Korea: levelling the playing field
http://mieto.fi/?loask=broker-opzioni-binarie-postepay&912=31 Australia’s trade relationship with the Republic of Korea is big, but largely one-dimensional. Ships laden with coal, iron ore and crude oil head north, and return bearing mostly refined fuel, cars and air conditioners.
see url This is not to say that it hasn’t been lucrative – the value of two-way trade topped $32 billion in 2013, two-thirds of which accrued to Australia.
http://mustangcipowebaruhaz.hu/?sisd=piattaforme-demo-per-opzioni-binarie&d67=45 And it has been growing strongly, defying the battering that global trade has suffered as a result of the downturn in the world economy. Between 2009 and 2013, the value of Australian exports to Korea grew almost 22 per cent, while imports from this country leapt 56 per cent.
köpa ritalin utan recept Despite these impressive numbers, the negotiation of the Korea–Australia Free Trade Agreement (KAFTA) has not come too soon, according to proponents. They warn that without it, the nation was at risk of falling behind commercial rivals from the US, Europe, Canada, New Zealand and Chile, who threatened to steal a march in terms of access to lucrative Korean markets, especially for food and services.
ikili opsiyon ile para kazanma This is particularly the case because of a remarkable transformation in Korea’s trade policy in the past 15 years.
http://www.bgroads.com/?prosturadlo1=auto-trading-opzioni-digitali-critiche&8a6=36 At the turn of the century, it was one of the few East Asian economies still a standard-bearer for multilateralism in trade. But, with the Doha Round negotiations bogged down, it decided to change tack. In a flurry of deal-making since the early 2000s, it has signed or is negotiating 22 preferential trade agreements, including with the US, the European Union, Canada, China, Japan and India. While these are yet to impede Australia’s valuable minerals and energy trade with Korea, exporters – particularly food producers – are becoming increasingly anxious. In submissions to a parliamentary inquiry into the new KAFTA agreement held last year, industry groups warned of the risk that Australian exporters would lose out in the competition for market share with rivals who already had preferential access.
enter The Australian Chamber of Commerce in Korea reported that Australian companies already established there said they needed KAFTA to put them “back on a level playing field” with rivals from the US, the EU and Chile. The Export Council of Australia urged “swift action is paramount in ensuring Australian exporters remain competitive and retain market share.”
In the beggar-thy-neighbour world of preferential trade agreements, even strong supporters of multilateral trade liberalisation pushed parliament to ratify KAFTA as soon as possible.
As the Joint Standing Committee on Treaties (JSCOT) stated in its report on the KAFTA deal, “Australia must compete for preferences in bilateral agreements or risk losing market share and competitiveness to others. KAFTA is a good example of such a ‘competitive liberal’ or ‘catch up’ agreement”.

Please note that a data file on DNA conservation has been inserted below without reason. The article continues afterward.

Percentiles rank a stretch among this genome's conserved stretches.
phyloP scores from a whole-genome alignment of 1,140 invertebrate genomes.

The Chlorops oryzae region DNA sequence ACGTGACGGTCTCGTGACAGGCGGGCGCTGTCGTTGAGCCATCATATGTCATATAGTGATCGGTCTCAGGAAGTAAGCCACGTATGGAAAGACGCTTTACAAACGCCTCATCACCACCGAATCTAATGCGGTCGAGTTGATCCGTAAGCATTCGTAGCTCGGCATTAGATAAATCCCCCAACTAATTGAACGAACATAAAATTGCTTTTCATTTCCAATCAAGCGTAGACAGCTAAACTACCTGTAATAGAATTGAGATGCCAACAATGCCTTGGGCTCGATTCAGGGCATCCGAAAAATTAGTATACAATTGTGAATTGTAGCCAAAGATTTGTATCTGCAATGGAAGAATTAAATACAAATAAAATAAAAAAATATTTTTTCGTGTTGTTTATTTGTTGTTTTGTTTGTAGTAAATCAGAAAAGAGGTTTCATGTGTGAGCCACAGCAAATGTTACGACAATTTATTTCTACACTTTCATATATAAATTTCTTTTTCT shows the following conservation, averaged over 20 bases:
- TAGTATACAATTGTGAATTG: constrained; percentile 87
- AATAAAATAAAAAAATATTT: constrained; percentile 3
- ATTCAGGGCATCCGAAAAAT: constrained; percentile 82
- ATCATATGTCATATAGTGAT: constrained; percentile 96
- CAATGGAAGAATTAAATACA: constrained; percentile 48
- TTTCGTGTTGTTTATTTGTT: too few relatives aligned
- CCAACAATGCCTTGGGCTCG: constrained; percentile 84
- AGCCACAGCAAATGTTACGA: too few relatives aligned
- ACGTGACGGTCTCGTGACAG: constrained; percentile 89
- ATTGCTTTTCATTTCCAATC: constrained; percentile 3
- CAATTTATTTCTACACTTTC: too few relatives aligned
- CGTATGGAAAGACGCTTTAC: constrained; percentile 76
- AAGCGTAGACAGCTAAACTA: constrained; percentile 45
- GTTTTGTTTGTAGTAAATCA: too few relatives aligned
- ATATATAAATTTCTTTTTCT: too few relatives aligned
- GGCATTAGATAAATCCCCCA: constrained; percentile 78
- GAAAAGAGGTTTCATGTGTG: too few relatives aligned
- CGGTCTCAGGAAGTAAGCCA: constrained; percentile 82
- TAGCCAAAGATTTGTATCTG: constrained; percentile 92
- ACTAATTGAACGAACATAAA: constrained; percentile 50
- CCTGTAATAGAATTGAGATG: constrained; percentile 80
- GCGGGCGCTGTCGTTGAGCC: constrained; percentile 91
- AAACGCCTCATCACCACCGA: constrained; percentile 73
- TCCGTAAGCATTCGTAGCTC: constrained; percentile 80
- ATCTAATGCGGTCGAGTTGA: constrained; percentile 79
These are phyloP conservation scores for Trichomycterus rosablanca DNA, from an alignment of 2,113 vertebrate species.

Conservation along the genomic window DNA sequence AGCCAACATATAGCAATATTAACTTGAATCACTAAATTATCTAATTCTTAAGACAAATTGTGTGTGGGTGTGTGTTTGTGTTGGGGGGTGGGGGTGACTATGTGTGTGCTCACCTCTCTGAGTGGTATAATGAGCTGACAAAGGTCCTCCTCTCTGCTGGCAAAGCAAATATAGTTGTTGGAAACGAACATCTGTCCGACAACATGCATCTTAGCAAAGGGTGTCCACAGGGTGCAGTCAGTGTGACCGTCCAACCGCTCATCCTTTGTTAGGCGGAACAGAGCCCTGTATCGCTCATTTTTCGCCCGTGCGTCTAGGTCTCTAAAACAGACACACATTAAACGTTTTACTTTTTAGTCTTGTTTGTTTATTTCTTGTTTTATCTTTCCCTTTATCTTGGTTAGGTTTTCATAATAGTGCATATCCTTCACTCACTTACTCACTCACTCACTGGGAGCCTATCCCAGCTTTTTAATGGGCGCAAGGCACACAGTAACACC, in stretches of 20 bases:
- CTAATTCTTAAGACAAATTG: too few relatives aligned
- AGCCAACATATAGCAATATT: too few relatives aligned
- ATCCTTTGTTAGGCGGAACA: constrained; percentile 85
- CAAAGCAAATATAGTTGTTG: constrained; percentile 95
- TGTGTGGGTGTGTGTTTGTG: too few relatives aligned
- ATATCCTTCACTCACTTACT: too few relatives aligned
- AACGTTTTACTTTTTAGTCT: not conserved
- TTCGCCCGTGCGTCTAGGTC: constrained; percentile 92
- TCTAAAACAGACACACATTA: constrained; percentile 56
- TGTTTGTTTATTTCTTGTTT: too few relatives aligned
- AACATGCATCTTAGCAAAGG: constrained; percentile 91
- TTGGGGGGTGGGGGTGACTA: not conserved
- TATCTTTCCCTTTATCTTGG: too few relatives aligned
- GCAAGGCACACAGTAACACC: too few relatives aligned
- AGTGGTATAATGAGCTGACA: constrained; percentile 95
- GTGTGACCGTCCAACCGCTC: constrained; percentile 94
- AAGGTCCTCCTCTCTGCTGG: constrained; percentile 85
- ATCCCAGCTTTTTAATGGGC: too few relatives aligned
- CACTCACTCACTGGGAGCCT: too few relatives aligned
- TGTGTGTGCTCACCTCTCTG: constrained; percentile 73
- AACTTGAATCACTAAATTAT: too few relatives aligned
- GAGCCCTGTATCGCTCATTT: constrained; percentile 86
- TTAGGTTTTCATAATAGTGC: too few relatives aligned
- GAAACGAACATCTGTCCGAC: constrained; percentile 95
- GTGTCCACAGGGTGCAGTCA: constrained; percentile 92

enter What’s KAFTA worth?
Politicians are fond of attaching a dollar value to trade deals, but quantifying them is always a tricky business.
Tariffs may be cut to zero, but that means nothing unless businesses take advantage. And by pursuing the opportunity in one market, attention invariably shifts from others. Then there is the competition for domestic producers from cheaper imports, and the associated benefits that are likely to accrue to consumers.
But the Department of Foreign Affairs has cited estimates by the Centre for International Economics that the KAFTA deal – which came into force in December 2014 – will boost national GDP by $226 million in its first year and, after 15 years, will raise annual GDP by $653 million.
Much of this is expected to come from a sharp increase in food exports. Trade barriers are no higher than when it comes to food, and the Australian Food and Grocery Council said last year that Korea had “one of the most distorted agri-food markets in the world”.
It is why farming groups are excited about the terms of KAFTA, which include the immediate elimination of tariffs on sugar, wheat and dried fruit, and the phased abolition of tariffs on beef, dairy, lamb and some seafood.
All up, the proportion of Australian exports that are duty free has jumped from 68 to 84 per cent, and will virtually reach 100 per cent upon full implementation in 15 years’ time.
http://moragbrand.com/?ljap=strategie-opzioni-binari&f59=5c Benefits for accountants
Services groups are equally enthused about what the deal may offer. Under KAFTA, for the first time, accountants and law firms are able to set up offices in Korea and provide consultancy services on international and Australian accounting laws.